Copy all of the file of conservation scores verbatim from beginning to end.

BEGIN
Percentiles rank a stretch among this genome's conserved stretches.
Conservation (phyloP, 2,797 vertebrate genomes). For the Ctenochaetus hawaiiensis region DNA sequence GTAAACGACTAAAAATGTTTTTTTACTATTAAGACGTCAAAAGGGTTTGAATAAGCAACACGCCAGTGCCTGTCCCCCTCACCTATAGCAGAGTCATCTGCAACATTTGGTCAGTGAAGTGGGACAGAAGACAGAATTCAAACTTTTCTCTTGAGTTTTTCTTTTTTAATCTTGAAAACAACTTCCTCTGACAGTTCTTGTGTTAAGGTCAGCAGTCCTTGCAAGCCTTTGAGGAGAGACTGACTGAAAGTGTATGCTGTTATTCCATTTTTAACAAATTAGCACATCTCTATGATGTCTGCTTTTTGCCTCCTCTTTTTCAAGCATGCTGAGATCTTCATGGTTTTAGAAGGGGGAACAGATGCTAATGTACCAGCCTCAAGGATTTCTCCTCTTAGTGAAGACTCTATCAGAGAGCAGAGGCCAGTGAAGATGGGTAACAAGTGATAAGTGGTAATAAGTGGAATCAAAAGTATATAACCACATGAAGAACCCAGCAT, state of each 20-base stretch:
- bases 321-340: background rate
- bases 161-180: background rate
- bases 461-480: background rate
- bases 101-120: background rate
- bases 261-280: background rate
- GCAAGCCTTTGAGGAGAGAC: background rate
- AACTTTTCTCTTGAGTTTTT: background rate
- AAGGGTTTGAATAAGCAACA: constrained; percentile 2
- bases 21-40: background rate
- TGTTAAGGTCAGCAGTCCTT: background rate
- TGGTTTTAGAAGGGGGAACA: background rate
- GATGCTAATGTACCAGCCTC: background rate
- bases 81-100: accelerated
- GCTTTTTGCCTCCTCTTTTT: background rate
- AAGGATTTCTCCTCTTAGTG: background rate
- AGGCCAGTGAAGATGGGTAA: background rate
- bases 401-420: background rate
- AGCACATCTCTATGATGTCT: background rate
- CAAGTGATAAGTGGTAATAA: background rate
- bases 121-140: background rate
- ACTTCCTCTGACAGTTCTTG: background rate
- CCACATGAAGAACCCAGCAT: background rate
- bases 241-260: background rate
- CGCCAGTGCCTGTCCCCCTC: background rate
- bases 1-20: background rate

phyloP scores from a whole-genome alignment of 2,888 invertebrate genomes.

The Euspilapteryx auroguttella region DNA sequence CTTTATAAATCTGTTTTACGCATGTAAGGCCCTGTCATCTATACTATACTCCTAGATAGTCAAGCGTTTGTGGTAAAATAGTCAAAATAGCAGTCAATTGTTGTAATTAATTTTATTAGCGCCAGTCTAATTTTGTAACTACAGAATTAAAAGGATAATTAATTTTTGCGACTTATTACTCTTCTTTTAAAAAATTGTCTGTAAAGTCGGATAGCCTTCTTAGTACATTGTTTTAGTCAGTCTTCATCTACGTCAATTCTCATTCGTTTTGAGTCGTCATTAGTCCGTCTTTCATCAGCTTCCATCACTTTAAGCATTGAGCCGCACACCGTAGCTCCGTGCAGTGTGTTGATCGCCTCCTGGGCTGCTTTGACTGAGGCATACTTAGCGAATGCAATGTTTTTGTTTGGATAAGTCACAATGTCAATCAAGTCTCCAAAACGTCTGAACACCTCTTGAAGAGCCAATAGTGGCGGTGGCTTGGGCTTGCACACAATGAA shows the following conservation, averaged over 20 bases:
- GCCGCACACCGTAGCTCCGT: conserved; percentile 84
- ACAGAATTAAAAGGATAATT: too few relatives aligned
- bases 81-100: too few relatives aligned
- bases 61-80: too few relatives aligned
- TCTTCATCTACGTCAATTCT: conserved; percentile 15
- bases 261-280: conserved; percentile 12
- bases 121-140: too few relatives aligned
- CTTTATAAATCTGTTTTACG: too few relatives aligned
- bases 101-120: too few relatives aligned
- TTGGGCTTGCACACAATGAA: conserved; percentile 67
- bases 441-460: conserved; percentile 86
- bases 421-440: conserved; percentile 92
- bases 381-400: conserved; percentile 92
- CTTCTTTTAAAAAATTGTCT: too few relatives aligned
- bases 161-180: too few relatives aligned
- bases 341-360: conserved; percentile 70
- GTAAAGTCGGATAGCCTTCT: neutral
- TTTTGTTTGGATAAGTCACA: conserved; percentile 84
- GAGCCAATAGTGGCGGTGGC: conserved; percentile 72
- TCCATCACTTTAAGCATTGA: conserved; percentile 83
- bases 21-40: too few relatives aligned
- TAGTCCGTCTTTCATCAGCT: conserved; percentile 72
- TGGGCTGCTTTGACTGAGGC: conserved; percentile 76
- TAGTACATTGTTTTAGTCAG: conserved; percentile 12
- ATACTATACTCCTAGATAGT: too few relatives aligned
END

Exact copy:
Percentiles rank a stretch among this genome's conserved stretches.
Conservation (phyloP, 2,797 vertebrate genomes). For the Ctenochaetus hawaiiensis region DNA sequence GTAAACGACTAAAAATGTTTTTTTACTATTAAGACGTCAAAAGGGTTTGAATAAGCAACACGCCAGTGCCTGTCCCCCTCACCTATAGCAGAGTCATCTGCAACATTTGGTCAGTGAAGTGGGACAGAAGACAGAATTCAAACTTTTCTCTTGAGTTTTTCTTTTTTAATCTTGAAAACAACTTCCTCTGACAGTTCTTGTGTTAAGGTCAGCAGTCCTTGCAAGCCTTTGAGGAGAGACTGACTGAAAGTGTATGCTGTTATTCCATTTTTAACAAATTAGCACATCTCTATGATGTCTGCTTTTTGCCTCCTCTTTTTCAAGCATGCTGAGATCTTCATGGTTTTAGAAGGGGGAACAGATGCTAATGTACCAGCCTCAAGGATTTCTCCTCTTAGTGAAGACTCTATCAGAGAGCAGAGGCCAGTGAAGATGGGTAACAAGTGATAAGTGGTAATAAGTGGAATCAAAAGTATATAACCACATGAAGAACCCAGCAT, state of each 20-base stretch:
- bases 321-340: background rate
- bases 161-180: background rate
- bases 461-480: background rate
- bases 101-120: background rate
- bases 261-280: background rate
- GCAAGCCTTTGAGGAGAGAC: background rate
- AACTTTTCTCTTGAGTTTTT: background rate
- AAGGGTTTGAATAAGCAACA: constrained; percentile 2
- bases 21-40: background rate
- TGTTAAGGTCAGCAGTCCTT: background rate
- TGGTTTTAGAAGGGGGAACA: background rate
- GATGCTAATGTACCAGCCTC: background rate
- bases 81-100: accelerated
- GCTTTTTGCCTCCTCTTTTT: background rate
- AAGGATTTCTCCTCTTAGTG: background rate
- AGGCCAGTGAAGATGGGTAA: background rate
- bases 401-420: background rate
- AGCACATCTCTATGATGTCT: background rate
- CAAGTGATAAGTGGTAATAA: background rate
- bases 121-140: background rate
- ACTTCCTCTGACAGTTCTTG: background rate
- CCACATGAAGAACCCAGCAT: background rate
- bases 241-260: background rate
- CGCCAGTGCCTGTCCCCCTC: background rate
- bases 1-20: background rate

phyloP scores from a whole-genome alignment of 2,888 invertebrate genomes.

The Euspilapteryx auroguttella region DNA sequence CTTTATAAATCTGTTTTACGCATGTAAGGCCCTGTCATCTATACTATACTCCTAGATAGTCAAGCGTTTGTGGTAAAATAGTCAAAATAGCAGTCAATTGTTGTAATTAATTTTATTAGCGCCAGTCTAATTTTGTAACTACAGAATTAAAAGGATAATTAATTTTTGCGACTTATTACTCTTCTTTTAAAAAATTGTCTGTAAAGTCGGATAGCCTTCTTAGTACATTGTTTTAGTCAGTCTTCATCTACGTCAATTCTCATTCGTTTTGAGTCGTCATTAGTCCGTCTTTCATCAGCTTCCATCACTTTAAGCATTGAGCCGCACACCGTAGCTCCGTGCAGTGTGTTGATCGCCTCCTGGGCTGCTTTGACTGAGGCATACTTAGCGAATGCAATGTTTTTGTTTGGATAAGTCACAATGTCAATCAAGTCTCCAAAACGTCTGAACACCTCTTGAAGAGCCAATAGTGGCGGTGGCTTGGGCTTGCACACAATGAA shows the following conservation, averaged over 20 bases:
- GCCGCACACCGTAGCTCCGT: conserved; percentile 84
- ACAGAATTAAAAGGATAATT: too few relatives aligned
- bases 81-100: too few relatives aligned
- bases 61-80: too few relatives aligned
- TCTTCATCTACGTCAATTCT: conserved; percentile 15
- bases 261-280: conserved; percentile 12
- bases 121-140: too few relatives aligned
- CTTTATAAATCTGTTTTACG: too few relatives aligned
- bases 101-120: too few relatives aligned
- TTGGGCTTGCACACAATGAA: conserved; percentile 67
- bases 441-460: conserved; percentile 86
- bases 421-440: conserved; percentile 92
- bases 381-400: conserved; percentile 92
- CTTCTTTTAAAAAATTGTCT: too few relatives aligned
- bases 161-180: too few relatives aligned
- bases 341-360: conserved; percentile 70
- GTAAAGTCGGATAGCCTTCT: neutral
- TTTTGTTTGGATAAGTCACA: conserved; percentile 84
- GAGCCAATAGTGGCGGTGGC: conserved; percentile 72
- TCCATCACTTTAAGCATTGA: conserved; percentile 83
- bases 21-40: too few relatives aligned
- TAGTCCGTCTTTCATCAGCT: conserved; percentile 72
- TGGGCTGCTTTGACTGAGGC: conserved; percentile 76
- TAGTACATTGTTTTAGTCAG: conserved; percentile 12
- ATACTATACTCCTAGATAGT: too few relatives aligned